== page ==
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Fire. (Anglo-Saxon, fyr; Greek, pur.)

St. Antony’s fire. Erysipelas. “Le feu St. Antoine.” (See Anthony.)

St. Helen’s fire. “Ignis sanctœ Helĕnœ.”

Feu St. Helme.” (See Castor and Pollux; and Elmo.)

Hermes’s fire. Same as St. Helen’s fire (q.v.).

I have myself passed through the fire; I have smelt the smell of fire. I have had experience in trouble. The allusion is to Shadrach, Meshach, and Abednego, who were cast into the fiery furnace by Nebuchadnezzar (Dan. iii.).

If you will enjoy the fire you must put up with the smoke. (Latin, “Commodʹitas quœvis sua fert incommŏda secum.”) Every convenience has its inconvenience.

More fire in the bed-straw. More mischief brewing. Alluding to the times when straw was used for carpets and beds.

No fire without smoke. (French, “Nul feu sans fumée.”) No good without its mixture of evil.

No smoke without fire. To every scandal there is some foundation.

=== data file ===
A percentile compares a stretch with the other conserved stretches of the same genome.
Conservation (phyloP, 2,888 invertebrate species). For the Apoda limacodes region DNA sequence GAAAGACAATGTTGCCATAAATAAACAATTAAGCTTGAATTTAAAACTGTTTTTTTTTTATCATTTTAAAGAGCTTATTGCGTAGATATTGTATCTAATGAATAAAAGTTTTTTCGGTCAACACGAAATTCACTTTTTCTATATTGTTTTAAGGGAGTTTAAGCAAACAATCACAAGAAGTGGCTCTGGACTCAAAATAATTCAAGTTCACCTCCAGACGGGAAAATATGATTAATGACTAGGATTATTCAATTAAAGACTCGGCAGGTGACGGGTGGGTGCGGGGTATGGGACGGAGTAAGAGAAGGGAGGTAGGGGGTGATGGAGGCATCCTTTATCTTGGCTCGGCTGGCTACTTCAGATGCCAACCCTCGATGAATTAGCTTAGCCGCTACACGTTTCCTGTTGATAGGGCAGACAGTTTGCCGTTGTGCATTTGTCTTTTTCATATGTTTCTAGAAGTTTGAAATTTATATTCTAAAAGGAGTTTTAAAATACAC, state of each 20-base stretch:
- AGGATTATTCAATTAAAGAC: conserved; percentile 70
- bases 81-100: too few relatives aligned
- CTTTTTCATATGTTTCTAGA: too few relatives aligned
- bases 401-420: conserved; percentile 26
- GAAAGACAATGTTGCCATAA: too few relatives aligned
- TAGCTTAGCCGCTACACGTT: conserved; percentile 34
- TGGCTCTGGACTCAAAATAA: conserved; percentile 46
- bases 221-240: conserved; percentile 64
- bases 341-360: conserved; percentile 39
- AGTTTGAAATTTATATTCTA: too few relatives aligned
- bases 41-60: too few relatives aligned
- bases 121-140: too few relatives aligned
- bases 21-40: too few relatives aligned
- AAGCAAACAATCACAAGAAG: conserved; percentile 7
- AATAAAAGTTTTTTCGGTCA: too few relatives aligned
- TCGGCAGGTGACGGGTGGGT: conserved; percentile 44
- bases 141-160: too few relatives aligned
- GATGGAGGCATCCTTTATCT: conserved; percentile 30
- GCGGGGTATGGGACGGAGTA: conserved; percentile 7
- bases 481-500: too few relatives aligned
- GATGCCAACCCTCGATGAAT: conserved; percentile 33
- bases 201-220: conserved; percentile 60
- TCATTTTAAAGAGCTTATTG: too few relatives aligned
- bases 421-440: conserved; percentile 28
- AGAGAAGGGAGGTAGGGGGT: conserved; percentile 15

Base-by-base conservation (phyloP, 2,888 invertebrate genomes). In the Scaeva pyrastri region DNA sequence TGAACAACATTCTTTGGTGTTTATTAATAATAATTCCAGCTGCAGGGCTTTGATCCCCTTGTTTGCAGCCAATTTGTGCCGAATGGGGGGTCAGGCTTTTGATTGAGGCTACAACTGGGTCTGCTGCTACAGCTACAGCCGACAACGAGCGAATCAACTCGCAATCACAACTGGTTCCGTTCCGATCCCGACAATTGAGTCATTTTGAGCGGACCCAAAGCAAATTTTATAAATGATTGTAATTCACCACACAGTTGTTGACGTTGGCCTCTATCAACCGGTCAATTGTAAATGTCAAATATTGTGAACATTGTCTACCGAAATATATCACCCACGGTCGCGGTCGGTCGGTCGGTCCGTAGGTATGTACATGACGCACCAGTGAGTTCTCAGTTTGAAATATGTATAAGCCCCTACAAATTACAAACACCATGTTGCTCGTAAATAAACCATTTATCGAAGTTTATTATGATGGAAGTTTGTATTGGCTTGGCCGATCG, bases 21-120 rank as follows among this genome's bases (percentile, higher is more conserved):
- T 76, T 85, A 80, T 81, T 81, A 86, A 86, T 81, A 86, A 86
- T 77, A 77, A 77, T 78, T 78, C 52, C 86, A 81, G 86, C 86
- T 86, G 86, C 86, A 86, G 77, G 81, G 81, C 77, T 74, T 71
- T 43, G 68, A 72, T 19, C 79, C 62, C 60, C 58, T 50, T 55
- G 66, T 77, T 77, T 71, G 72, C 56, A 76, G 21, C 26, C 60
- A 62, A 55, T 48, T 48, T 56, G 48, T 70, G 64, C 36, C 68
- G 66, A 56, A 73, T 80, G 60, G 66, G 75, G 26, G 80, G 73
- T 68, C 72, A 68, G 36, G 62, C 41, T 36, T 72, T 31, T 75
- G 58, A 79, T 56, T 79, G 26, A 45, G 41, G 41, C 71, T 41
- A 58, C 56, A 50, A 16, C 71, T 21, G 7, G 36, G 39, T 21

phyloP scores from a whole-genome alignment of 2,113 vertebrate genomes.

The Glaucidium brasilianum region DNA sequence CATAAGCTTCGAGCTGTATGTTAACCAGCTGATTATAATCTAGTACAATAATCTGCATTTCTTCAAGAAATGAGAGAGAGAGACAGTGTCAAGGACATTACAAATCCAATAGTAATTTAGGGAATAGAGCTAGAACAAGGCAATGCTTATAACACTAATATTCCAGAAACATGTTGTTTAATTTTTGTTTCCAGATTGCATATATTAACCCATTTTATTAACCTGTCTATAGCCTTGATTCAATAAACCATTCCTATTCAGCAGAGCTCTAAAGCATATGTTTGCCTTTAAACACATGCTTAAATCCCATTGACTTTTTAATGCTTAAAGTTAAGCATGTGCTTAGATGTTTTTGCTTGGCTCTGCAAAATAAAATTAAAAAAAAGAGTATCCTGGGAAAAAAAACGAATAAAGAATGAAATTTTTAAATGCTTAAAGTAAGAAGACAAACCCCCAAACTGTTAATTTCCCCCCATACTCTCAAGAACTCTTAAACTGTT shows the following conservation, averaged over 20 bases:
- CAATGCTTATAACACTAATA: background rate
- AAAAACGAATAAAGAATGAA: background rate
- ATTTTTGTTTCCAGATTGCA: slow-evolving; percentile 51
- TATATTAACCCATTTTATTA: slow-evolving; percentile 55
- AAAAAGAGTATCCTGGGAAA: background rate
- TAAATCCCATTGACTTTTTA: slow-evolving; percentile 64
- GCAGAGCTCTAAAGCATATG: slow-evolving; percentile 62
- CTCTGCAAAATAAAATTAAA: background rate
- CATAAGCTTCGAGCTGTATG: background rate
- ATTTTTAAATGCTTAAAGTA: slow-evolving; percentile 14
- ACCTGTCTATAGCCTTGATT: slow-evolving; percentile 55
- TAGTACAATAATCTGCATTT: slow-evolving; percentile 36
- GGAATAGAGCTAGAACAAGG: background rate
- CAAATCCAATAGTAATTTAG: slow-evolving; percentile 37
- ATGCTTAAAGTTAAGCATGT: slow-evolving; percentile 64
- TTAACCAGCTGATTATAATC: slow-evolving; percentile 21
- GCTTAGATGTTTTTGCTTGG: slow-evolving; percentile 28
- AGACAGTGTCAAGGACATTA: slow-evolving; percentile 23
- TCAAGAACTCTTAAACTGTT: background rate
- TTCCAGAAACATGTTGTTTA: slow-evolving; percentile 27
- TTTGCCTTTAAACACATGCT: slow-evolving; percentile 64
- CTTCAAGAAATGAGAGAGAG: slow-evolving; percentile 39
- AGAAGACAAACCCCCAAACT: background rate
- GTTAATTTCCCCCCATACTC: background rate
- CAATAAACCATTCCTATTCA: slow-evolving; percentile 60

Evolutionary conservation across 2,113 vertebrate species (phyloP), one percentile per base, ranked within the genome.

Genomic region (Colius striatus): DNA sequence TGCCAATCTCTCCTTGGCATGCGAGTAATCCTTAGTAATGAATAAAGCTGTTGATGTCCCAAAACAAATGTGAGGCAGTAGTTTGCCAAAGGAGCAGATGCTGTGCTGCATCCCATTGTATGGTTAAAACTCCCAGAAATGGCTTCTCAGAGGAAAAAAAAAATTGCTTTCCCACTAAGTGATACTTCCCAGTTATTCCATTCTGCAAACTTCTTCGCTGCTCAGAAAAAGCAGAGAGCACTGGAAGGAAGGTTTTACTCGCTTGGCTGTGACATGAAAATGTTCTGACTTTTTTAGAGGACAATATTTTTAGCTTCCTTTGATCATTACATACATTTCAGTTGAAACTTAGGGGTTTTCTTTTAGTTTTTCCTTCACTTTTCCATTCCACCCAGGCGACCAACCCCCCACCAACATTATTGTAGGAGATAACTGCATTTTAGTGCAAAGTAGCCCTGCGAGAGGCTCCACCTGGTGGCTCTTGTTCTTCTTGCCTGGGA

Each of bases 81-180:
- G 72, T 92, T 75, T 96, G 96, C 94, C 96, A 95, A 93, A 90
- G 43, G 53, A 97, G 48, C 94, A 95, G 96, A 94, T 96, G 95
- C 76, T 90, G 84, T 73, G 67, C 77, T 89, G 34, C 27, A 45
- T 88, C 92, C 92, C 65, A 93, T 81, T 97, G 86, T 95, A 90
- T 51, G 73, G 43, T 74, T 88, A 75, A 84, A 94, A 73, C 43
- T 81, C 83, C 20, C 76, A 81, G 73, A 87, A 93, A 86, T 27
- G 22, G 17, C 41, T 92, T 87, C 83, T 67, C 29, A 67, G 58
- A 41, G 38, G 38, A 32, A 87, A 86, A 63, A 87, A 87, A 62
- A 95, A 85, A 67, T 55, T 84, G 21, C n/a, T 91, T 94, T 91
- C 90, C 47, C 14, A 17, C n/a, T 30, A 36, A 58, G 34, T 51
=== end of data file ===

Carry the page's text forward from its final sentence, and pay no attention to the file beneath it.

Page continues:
Where there is smoke there is fire. Every effect is the result of some cause.

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Entry taken from Dictionary of Phrase and Fable, edited by the Rev. E. Cobham Brewer, LL.D. and revised in 1895.

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Fingers before Forks
Fingers Ends
Fingered
Fingle-fangle (A)
Finished to the Finger-nail
Finny Tribe
Finsbury (London)
Fion
Fir-cone
Fir-tree (The)
Fire. (Anglo-Saxon, fyr; Greek, pur.)
Fire
Fire Away!
Fire First
Fire-balloon
Fire-brand
Fire-drake or Fire-dragon
Fire-eaters
Fire-new
Fire-ship
Fire Up (To)